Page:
Comment: Wow, one of Orwell's predictions I honestly DIDN'T expect

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Wow, one of Orwell's predictions I honestly DIDN'T expect

I keep seeing the phrase "1984 was not an instruction manual." But holy !@#$! Is there anything in 1984 they AREN'T actively pushing?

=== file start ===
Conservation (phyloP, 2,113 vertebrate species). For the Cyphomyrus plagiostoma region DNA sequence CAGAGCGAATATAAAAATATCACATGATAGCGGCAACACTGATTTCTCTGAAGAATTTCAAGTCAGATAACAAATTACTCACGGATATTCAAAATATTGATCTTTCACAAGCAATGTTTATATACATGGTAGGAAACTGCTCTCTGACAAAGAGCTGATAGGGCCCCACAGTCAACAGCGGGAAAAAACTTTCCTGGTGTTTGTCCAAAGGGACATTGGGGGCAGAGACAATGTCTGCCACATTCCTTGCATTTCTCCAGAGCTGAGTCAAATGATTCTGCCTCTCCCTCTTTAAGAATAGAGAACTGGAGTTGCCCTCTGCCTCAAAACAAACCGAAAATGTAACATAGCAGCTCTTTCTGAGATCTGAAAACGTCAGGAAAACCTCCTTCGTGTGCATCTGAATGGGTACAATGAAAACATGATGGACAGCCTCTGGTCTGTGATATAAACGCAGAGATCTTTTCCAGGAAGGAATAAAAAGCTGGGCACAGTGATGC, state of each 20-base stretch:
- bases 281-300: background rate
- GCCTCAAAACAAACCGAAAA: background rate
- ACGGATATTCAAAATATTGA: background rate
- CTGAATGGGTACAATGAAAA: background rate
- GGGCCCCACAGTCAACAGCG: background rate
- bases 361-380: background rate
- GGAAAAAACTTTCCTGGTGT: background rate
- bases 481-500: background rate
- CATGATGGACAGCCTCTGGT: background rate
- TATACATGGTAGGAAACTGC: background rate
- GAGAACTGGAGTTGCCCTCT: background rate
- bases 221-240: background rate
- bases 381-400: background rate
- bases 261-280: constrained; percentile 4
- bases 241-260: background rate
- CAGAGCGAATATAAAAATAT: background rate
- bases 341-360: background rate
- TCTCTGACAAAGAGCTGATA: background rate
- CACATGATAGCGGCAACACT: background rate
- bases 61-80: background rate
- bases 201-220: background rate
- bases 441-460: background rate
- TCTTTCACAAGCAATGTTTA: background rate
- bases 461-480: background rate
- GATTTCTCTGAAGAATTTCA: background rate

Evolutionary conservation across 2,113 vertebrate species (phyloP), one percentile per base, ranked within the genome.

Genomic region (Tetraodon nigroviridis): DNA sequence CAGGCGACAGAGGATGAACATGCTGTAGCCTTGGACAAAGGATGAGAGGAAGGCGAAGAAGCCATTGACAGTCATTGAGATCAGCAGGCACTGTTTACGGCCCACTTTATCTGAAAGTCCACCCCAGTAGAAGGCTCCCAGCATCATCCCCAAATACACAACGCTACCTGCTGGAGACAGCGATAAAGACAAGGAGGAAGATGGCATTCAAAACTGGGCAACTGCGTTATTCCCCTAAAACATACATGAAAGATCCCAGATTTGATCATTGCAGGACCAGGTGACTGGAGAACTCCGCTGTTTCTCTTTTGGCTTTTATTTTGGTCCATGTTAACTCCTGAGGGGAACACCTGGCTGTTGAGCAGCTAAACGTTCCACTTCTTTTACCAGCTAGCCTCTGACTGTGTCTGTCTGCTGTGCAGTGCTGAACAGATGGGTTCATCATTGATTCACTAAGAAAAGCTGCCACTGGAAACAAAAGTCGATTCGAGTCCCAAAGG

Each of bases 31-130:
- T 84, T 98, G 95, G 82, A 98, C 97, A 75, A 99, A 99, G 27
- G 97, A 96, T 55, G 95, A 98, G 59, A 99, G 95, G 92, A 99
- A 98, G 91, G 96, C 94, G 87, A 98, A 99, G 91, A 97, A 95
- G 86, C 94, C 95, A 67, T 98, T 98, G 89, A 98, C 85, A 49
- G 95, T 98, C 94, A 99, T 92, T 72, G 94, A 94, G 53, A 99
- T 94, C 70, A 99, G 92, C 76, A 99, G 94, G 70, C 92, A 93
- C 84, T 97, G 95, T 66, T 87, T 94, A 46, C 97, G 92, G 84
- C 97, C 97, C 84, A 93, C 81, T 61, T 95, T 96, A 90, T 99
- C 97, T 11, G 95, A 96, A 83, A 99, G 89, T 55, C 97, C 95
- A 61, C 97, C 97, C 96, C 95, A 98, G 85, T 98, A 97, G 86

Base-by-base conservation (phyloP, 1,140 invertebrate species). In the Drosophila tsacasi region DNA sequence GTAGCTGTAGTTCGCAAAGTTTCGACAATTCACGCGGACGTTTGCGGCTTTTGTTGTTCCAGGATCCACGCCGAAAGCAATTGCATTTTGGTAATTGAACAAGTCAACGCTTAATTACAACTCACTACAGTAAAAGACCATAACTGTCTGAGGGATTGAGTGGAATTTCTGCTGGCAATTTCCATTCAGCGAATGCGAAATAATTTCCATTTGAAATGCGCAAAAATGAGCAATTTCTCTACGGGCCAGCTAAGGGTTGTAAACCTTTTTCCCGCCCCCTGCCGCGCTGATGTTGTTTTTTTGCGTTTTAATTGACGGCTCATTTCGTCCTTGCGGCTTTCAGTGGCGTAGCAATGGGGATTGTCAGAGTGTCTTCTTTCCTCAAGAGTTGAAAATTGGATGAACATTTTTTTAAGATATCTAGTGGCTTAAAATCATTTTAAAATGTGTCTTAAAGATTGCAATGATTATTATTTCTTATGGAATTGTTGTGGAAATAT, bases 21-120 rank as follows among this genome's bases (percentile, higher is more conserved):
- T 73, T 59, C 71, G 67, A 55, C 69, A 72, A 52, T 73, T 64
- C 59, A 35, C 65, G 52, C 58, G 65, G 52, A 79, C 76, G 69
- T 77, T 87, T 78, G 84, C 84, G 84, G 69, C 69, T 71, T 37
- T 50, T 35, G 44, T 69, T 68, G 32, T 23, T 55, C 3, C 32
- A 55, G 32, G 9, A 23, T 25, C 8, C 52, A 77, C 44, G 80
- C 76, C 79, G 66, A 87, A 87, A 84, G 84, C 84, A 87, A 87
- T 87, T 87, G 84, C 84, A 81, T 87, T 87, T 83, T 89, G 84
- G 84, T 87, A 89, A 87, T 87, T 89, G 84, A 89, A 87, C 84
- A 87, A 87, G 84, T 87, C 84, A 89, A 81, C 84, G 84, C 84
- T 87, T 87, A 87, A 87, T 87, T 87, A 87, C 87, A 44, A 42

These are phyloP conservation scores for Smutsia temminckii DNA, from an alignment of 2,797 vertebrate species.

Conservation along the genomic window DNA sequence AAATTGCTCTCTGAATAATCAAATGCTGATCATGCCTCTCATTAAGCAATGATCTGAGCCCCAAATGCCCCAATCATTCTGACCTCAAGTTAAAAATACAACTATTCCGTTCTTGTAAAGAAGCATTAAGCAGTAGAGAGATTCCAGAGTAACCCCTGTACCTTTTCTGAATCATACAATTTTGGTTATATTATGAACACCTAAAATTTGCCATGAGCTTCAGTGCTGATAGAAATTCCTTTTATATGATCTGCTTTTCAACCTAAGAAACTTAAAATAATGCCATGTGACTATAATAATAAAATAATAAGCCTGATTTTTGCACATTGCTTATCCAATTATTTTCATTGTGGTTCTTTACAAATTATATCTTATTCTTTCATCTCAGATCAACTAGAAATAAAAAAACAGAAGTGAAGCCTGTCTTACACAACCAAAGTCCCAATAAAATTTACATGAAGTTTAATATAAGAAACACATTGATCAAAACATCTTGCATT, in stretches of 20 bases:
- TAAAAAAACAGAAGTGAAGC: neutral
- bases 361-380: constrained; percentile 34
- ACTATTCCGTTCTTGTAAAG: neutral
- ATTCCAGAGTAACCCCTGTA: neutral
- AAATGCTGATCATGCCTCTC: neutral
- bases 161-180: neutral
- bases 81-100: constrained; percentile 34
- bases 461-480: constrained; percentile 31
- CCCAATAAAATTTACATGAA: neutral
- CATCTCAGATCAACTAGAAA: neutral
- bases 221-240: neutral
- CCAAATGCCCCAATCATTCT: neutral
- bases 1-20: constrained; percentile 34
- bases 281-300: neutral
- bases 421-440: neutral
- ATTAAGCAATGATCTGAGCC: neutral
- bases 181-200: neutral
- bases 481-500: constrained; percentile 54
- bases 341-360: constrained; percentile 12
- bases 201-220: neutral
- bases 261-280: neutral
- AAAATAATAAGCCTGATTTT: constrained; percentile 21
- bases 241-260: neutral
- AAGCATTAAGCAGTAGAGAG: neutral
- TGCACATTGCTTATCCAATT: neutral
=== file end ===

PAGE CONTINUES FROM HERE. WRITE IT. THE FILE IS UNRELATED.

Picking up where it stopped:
The phrase "two plus two equals five" ("2 + 2 = 5") is a slogan used in George Orwell's Nineteen Eighty-Four[1] as an example of an obviously false dogma one may be required to believe, similar to other obviously false slogans by the Party in the novel. It is contrasted with the phrase "two plus two makes four", the obvious—but politically inexpedient—truth. Orwell's protagonist, Winston Smith, uses the phrase to wonder if the State might declare "two plus two equals five" as a fact; he ponders whether, if everybody believes it, does that make it true? The Inner Party interrogator of thought-criminals, O'Brien, says of the mathematically false statement that control over physical reality is unimportant; so long as one controls their own perceptions to what the Party wills, then any corporeal act is possible, in accordance with the principles of doublethink ("Sometimes they are five. Sometimes they are three. Sometimes they are all of them at once").